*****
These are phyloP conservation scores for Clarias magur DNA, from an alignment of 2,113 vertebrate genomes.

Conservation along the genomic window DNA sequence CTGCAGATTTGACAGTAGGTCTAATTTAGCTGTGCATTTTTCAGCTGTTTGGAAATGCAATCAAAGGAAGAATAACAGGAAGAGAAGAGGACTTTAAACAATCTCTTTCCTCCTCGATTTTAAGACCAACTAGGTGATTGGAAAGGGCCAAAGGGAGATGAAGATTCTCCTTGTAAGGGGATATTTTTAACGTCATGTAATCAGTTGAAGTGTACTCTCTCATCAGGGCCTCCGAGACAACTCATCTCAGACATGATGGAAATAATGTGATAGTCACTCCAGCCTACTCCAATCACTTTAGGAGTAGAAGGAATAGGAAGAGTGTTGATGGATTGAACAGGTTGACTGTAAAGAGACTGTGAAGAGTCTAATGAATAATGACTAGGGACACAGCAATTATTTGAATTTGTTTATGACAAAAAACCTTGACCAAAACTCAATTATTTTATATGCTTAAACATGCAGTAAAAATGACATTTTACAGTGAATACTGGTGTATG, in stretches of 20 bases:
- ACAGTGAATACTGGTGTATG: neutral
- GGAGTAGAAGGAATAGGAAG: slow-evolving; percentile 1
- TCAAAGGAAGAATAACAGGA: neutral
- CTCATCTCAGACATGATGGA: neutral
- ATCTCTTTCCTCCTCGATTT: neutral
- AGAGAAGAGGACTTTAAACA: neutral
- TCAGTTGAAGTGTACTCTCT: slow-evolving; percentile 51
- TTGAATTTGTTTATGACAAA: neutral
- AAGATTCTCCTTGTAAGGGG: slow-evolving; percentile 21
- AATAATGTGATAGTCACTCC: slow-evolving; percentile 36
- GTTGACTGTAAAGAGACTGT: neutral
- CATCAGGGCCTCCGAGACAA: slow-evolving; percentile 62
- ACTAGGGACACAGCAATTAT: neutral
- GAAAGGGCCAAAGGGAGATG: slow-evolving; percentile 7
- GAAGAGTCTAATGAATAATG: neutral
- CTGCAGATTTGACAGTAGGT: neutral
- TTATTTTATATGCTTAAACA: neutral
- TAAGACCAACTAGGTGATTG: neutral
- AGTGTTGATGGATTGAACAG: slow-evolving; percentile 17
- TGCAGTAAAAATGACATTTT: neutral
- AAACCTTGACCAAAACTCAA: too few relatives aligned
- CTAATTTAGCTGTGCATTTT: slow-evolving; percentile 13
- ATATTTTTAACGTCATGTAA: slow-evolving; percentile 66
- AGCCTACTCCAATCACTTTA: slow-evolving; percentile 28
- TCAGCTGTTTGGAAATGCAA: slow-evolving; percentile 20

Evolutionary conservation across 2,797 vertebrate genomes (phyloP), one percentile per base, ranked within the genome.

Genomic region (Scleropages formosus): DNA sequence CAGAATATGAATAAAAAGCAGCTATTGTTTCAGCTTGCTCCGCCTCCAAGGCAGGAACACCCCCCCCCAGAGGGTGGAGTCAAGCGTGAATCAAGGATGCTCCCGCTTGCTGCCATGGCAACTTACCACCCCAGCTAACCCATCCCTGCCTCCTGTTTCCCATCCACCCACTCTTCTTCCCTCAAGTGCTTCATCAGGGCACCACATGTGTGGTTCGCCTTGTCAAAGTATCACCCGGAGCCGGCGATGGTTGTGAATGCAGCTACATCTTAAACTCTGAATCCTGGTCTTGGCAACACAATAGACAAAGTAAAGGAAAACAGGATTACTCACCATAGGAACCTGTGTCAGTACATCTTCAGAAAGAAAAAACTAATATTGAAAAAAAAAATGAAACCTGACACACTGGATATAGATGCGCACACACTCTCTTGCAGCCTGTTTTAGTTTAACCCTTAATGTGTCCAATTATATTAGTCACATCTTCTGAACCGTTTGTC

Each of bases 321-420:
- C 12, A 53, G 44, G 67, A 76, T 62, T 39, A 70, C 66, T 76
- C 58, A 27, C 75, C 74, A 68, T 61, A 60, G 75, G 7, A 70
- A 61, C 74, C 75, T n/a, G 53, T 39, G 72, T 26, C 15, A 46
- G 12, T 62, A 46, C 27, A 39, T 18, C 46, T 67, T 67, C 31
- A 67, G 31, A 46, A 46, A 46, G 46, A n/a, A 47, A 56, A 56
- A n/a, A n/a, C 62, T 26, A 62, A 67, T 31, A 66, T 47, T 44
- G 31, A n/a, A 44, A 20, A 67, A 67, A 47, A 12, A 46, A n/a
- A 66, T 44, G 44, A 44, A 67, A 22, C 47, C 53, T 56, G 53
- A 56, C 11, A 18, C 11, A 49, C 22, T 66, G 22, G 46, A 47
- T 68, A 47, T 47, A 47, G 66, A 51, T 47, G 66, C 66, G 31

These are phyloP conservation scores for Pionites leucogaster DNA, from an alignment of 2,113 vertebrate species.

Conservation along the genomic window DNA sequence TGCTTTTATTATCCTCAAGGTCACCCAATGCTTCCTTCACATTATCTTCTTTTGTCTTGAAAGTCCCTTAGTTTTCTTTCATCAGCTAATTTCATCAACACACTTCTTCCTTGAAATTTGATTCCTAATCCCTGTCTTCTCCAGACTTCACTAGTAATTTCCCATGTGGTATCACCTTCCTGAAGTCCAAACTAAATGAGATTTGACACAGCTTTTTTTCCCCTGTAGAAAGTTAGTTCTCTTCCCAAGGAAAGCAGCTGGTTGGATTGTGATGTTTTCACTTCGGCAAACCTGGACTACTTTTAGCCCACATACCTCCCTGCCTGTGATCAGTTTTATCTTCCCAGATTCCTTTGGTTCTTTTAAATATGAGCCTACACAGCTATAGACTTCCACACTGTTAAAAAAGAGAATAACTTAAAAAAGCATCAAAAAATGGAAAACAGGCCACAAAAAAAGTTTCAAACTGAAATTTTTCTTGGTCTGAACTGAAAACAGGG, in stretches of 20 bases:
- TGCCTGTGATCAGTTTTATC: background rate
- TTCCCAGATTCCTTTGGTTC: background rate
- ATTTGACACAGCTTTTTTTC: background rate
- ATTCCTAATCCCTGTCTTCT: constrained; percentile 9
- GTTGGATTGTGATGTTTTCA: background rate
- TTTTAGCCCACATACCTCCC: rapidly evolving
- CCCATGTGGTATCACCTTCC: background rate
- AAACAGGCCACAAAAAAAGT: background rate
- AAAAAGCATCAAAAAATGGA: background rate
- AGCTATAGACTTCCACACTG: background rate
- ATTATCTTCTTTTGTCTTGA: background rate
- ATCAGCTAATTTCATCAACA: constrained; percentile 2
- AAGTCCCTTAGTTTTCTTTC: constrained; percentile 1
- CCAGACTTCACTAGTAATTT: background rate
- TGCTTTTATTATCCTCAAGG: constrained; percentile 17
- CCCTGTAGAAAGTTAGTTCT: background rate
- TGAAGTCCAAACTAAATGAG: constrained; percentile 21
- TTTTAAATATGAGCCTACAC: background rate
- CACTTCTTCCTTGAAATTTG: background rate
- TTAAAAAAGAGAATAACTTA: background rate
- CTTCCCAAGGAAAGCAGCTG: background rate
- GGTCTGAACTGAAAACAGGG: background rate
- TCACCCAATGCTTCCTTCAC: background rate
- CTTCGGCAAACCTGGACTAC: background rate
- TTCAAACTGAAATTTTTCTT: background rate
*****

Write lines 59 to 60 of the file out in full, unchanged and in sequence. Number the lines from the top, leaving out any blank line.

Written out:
- TGAAGTCCAAACTAAATGAG: constrained; percentile 21
- TTTTAAATATGAGCCTACAC: background rate